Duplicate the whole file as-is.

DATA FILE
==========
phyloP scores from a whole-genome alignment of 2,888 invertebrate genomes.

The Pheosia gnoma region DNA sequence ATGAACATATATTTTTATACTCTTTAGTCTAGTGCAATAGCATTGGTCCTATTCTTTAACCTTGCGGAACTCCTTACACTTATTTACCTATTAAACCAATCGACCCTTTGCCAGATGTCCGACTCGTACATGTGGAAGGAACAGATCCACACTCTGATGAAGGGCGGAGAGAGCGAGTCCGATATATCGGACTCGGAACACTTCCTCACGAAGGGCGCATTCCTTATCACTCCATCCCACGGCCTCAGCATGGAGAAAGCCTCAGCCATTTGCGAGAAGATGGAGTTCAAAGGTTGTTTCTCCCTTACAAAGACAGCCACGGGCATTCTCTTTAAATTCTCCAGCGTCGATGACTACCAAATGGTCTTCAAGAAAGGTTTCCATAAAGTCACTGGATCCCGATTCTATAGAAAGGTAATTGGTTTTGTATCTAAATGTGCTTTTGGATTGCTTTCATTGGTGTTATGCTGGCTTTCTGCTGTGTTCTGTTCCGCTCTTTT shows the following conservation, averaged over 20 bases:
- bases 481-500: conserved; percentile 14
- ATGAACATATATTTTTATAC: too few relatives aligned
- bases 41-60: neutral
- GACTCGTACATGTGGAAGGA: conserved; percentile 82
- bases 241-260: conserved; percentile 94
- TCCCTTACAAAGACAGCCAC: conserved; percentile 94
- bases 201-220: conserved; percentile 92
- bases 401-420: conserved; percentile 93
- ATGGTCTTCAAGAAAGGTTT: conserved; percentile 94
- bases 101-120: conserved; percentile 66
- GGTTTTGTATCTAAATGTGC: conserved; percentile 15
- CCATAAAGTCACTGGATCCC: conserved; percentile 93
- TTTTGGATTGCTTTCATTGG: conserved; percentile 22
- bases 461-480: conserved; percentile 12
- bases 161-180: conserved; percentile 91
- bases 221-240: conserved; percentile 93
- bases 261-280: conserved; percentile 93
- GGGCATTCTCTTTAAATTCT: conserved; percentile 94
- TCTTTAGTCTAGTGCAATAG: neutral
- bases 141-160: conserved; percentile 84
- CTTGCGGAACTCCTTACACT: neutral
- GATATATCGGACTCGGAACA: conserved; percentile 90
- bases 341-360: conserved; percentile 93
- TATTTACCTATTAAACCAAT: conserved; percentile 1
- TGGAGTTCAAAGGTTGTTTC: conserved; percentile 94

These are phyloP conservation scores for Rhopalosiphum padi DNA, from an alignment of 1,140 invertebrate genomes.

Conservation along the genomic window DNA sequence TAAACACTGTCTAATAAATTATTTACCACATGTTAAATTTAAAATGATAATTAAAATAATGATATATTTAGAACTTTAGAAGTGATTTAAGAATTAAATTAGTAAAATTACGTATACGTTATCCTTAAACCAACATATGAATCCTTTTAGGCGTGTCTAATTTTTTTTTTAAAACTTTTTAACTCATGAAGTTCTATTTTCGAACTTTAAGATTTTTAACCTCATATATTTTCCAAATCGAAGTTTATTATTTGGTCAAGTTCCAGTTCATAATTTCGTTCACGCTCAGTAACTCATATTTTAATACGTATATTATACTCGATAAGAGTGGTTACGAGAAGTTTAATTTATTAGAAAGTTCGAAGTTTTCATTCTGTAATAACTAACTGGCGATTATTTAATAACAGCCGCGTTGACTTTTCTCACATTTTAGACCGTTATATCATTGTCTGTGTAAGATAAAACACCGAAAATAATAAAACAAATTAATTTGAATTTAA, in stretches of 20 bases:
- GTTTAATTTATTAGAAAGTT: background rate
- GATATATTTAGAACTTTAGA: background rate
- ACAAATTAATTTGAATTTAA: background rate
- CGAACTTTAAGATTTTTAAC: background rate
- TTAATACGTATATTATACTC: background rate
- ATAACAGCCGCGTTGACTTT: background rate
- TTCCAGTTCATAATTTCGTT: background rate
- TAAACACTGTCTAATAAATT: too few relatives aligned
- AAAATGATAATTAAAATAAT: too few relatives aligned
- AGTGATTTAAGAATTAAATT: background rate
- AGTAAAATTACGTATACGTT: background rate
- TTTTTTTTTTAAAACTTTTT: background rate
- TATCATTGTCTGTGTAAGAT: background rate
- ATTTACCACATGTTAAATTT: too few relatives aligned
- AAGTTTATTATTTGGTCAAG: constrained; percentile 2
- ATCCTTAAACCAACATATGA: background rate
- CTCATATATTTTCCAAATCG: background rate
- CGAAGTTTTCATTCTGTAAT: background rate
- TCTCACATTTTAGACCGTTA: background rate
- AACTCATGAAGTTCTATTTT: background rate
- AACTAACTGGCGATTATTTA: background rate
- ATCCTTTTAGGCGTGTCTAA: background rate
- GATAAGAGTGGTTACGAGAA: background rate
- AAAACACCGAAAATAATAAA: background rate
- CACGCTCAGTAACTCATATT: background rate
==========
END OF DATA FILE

phyloP scores from a whole-genome alignment of 2,888 invertebrate genomes.

The Pheosia gnoma region DNA sequence ATGAACATATATTTTTATACTCTTTAGTCTAGTGCAATAGCATTGGTCCTATTCTTTAACCTTGCGGAACTCCTTACACTTATTTACCTATTAAACCAATCGACCCTTTGCCAGATGTCCGACTCGTACATGTGGAAGGAACAGATCCACACTCTGATGAAGGGCGGAGAGAGCGAGTCCGATATATCGGACTCGGAACACTTCCTCACGAAGGGCGCATTCCTTATCACTCCATCCCACGGCCTCAGCATGGAGAAAGCCTCAGCCATTTGCGAGAAGATGGAGTTCAAAGGTTGTTTCTCCCTTACAAAGACAGCCACGGGCATTCTCTTTAAATTCTCCAGCGTCGATGACTACCAAATGGTCTTCAAGAAAGGTTTCCATAAAGTCACTGGATCCCGATTCTATAGAAAGGTAATTGGTTTTGTATCTAAATGTGCTTTTGGATTGCTTTCATTGGTGTTATGCTGGCTTTCTGCTGTGTTCTGTTCCGCTCTTTT shows the following conservation, averaged over 20 bases:
- bases 481-500: conserved; percentile 14
- ATGAACATATATTTTTATAC: too few relatives aligned
- bases 41-60: neutral
- GACTCGTACATGTGGAAGGA: conserved; percentile 82
- bases 241-260: conserved; percentile 94
- TCCCTTACAAAGACAGCCAC: conserved; percentile 94
- bases 201-220: conserved; percentile 92
- bases 401-420: conserved; percentile 93
- ATGGTCTTCAAGAAAGGTTT: conserved; percentile 94
- bases 101-120: conserved; percentile 66
- GGTTTTGTATCTAAATGTGC: conserved; percentile 15
- CCATAAAGTCACTGGATCCC: conserved; percentile 93
- TTTTGGATTGCTTTCATTGG: conserved; percentile 22
- bases 461-480: conserved; percentile 12
- bases 161-180: conserved; percentile 91
- bases 221-240: conserved; percentile 93
- bases 261-280: conserved; percentile 93
- GGGCATTCTCTTTAAATTCT: conserved; percentile 94
- TCTTTAGTCTAGTGCAATAG: neutral
- bases 141-160: conserved; percentile 84
- CTTGCGGAACTCCTTACACT: neutral
- GATATATCGGACTCGGAACA: conserved; percentile 90
- bases 341-360: conserved; percentile 93
- TATTTACCTATTAAACCAAT: conserved; percentile 1
- TGGAGTTCAAAGGTTGTTTC: conserved; percentile 94

These are phyloP conservation scores for Rhopalosiphum padi DNA, from an alignment of 1,140 invertebrate genomes.

Conservation along the genomic window DNA sequence TAAACACTGTCTAATAAATTATTTACCACATGTTAAATTTAAAATGATAATTAAAATAATGATATATTTAGAACTTTAGAAGTGATTTAAGAATTAAATTAGTAAAATTACGTATACGTTATCCTTAAACCAACATATGAATCCTTTTAGGCGTGTCTAATTTTTTTTTTAAAACTTTTTAACTCATGAAGTTCTATTTTCGAACTTTAAGATTTTTAACCTCATATATTTTCCAAATCGAAGTTTATTATTTGGTCAAGTTCCAGTTCATAATTTCGTTCACGCTCAGTAACTCATATTTTAATACGTATATTATACTCGATAAGAGTGGTTACGAGAAGTTTAATTTATTAGAAAGTTCGAAGTTTTCATTCTGTAATAACTAACTGGCGATTATTTAATAACAGCCGCGTTGACTTTTCTCACATTTTAGACCGTTATATCATTGTCTGTGTAAGATAAAACACCGAAAATAATAAAACAAATTAATTTGAATTTAA, in stretches of 20 bases:
- GTTTAATTTATTAGAAAGTT: background rate
- GATATATTTAGAACTTTAGA: background rate
- ACAAATTAATTTGAATTTAA: background rate
- CGAACTTTAAGATTTTTAAC: background rate
- TTAATACGTATATTATACTC: background rate
- ATAACAGCCGCGTTGACTTT: background rate
- TTCCAGTTCATAATTTCGTT: background rate
- TAAACACTGTCTAATAAATT: too few relatives aligned
- AAAATGATAATTAAAATAAT: too few relatives aligned
- AGTGATTTAAGAATTAAATT: background rate
- AGTAAAATTACGTATACGTT: background rate
- TTTTTTTTTTAAAACTTTTT: background rate
- TATCATTGTCTGTGTAAGAT: background rate
- ATTTACCACATGTTAAATTT: too few relatives aligned
- AAGTTTATTATTTGGTCAAG: constrained; percentile 2
- ATCCTTAAACCAACATATGA: background rate
- CTCATATATTTTCCAAATCG: background rate
- CGAAGTTTTCATTCTGTAAT: background rate
- TCTCACATTTTAGACCGTTA: background rate
- AACTCATGAAGTTCTATTTT: background rate
- AACTAACTGGCGATTATTTA: background rate
- ATCCTTTTAGGCGTGTCTAA: background rate
- GATAAGAGTGGTTACGAGAA: background rate
- AAAACACCGAAAATAATAAA: background rate
- CACGCTCAGTAACTCATATT: background rate